these animals seemed to do so many things with their feet, she

decided to teach herself how to write with her feet, so she could

communicate with her gorilla when she got it.

 The idea was a little confusing, even to Sophie, but she kept

at it. Her mother wouldn’t be able to resist when Sophie told her

that gorillas didn’t scratch furniture or dig holes, and that

Sophie was going to be able to write notes to her gorilla telling it

what not to do.

 She was about to dot the i in her name when two arms

wrapped themselves around her neck and a high-pitched voice

demanded, “Wide! Wide!”

 “Not now, Maura,” Sophie said. She grabbed her baby

sister’s hands and tried to pry them from around her neck.

Maura promptly lifted her feet off the ground, dangling her

entire sixteen-month-old body weight down Sophie’s back.

It was Maura’s newest trick, and very effective. Sophie could

barely breathe.

 “Maura, no!” she cried, wrenching her sister’s hands apart

and dumping her on her bottom. Maura wailed and kicked her

heels against the floor.

 Sophie ignored her.

It was the only thing to do when Maura had a temper

tantrum. She had them a lot these days. Mrs. Hartley said it was

because Maura was going through the “terrible twos.”

 “What do you mean?” Sophie had said. “She’s only sixteen

months.”

 “Well then, she’s ahead of herself,” her mother said. “Gifted.

All of my children are gifted.”

 Sophie personally thought Maura was spoiled. She’d refused

To walk for the longest time because so many people in the family

were willing to carry her. When Mrs. Hartley made them

stop, Maura had started staggering around the house, pulling

magazines off tables and books from bookshelves.

 Nothing was safe from her grasping hands: pots and pans,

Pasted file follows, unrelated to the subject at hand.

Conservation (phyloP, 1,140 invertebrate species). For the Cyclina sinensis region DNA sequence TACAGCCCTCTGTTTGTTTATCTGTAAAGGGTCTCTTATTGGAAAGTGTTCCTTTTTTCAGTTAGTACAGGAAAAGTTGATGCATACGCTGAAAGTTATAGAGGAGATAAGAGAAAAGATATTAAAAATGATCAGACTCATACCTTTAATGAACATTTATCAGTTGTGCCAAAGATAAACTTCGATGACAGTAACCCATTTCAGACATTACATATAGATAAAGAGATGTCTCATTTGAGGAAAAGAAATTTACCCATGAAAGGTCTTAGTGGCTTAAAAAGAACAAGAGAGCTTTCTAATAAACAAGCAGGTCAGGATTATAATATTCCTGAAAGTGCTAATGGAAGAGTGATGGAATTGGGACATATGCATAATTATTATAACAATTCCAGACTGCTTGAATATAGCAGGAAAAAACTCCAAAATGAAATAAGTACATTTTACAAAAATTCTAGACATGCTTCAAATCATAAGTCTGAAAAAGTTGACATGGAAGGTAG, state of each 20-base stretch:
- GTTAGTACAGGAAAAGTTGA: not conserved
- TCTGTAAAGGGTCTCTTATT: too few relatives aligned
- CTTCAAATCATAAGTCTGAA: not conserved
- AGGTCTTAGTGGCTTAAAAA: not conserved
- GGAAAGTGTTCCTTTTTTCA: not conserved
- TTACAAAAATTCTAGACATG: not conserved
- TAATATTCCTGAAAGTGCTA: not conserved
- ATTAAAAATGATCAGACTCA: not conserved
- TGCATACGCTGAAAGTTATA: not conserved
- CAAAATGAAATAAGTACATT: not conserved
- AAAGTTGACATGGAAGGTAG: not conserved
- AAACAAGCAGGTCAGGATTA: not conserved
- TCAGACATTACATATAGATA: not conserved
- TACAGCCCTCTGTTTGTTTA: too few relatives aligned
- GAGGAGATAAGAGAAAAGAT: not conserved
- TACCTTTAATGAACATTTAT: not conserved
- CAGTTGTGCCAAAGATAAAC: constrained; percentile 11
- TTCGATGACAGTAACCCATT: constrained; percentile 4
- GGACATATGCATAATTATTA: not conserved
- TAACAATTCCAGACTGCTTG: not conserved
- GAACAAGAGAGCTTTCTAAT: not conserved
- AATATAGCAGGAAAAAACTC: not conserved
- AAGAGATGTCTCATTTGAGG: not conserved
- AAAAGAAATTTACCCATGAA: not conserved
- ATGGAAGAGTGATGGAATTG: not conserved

dishes on the table, toilet paper, which she delighted in unrolling

until all that was left was the cardboard tube. All Mrs. Hartley

ever did was say “No, Maura” in a lot nicer voice than she used

with everyone else in the family.

 For Sophie, the final straw had come the week before. When

Maura walked across one of Sophie’s wet paintings in her bare

feet, Mrs. Hartley had made it sound as if it were Sophie’s fault.

 “For heaven’s sake, work at the kitchen table!” her mother

said as she sat Maura on the edge of the sink and held her red,

blue, and green feet under the tap.

 “But I always paint lying on the floor,” Sophie protested. “I

think better when I’m on my stomach.”

 “Well, you’ll just have to think sitting up until Maura’s older,”

Her mother said. “Honestly, Sophie, use your head.”

 Sophie was insulted. She went straight up to her room and

drew a picture of a baby with a red face, a huge circle for a

mouth, a few teeth, and waterfalls of tears gushing out of both

eyes. She wrote DANGER: FLOOD ZONE under it and taped it to

Maura’s bedroom door.

 She also decided that since it was obvious her mother wasn’t

going to teach Maura any manners, she’d have to do it herself.

 Lesson number one would be patience.

 “You can’t have everything you want, the minute you want

it,” Sophie said, crouching over her paper again. “I’ll give you a

piggyback ride when I’m finished.”

 Maura stopped kicking the floor and started kicking

Sophie’s back instead. Sophie scooted sideways on her bottom

until she was out of Maura’s reach and, using her best teacher-like

voice, said, “I’m not going to play with you until you learn

patience.”

 “Patience? Who’re you kidding?” Sophie’s ...

Reviews

"Girls undergoing the same growing-up trials will be happy to have Sophie make them laugh."--Kirkus Reviews

"A lively chapter book full of humor, believable family dynamics, and characters who think and talk like real people. . . . Greene explores her themes of identity, ambivalence about growing up, and friendship with an unusual naturalness and depth, yet the themes never trump story or character."--The Horn Book, starred review

"[Readers will] want to unwrap this gem of a story and savor the delicious conclusions."--School Library Journal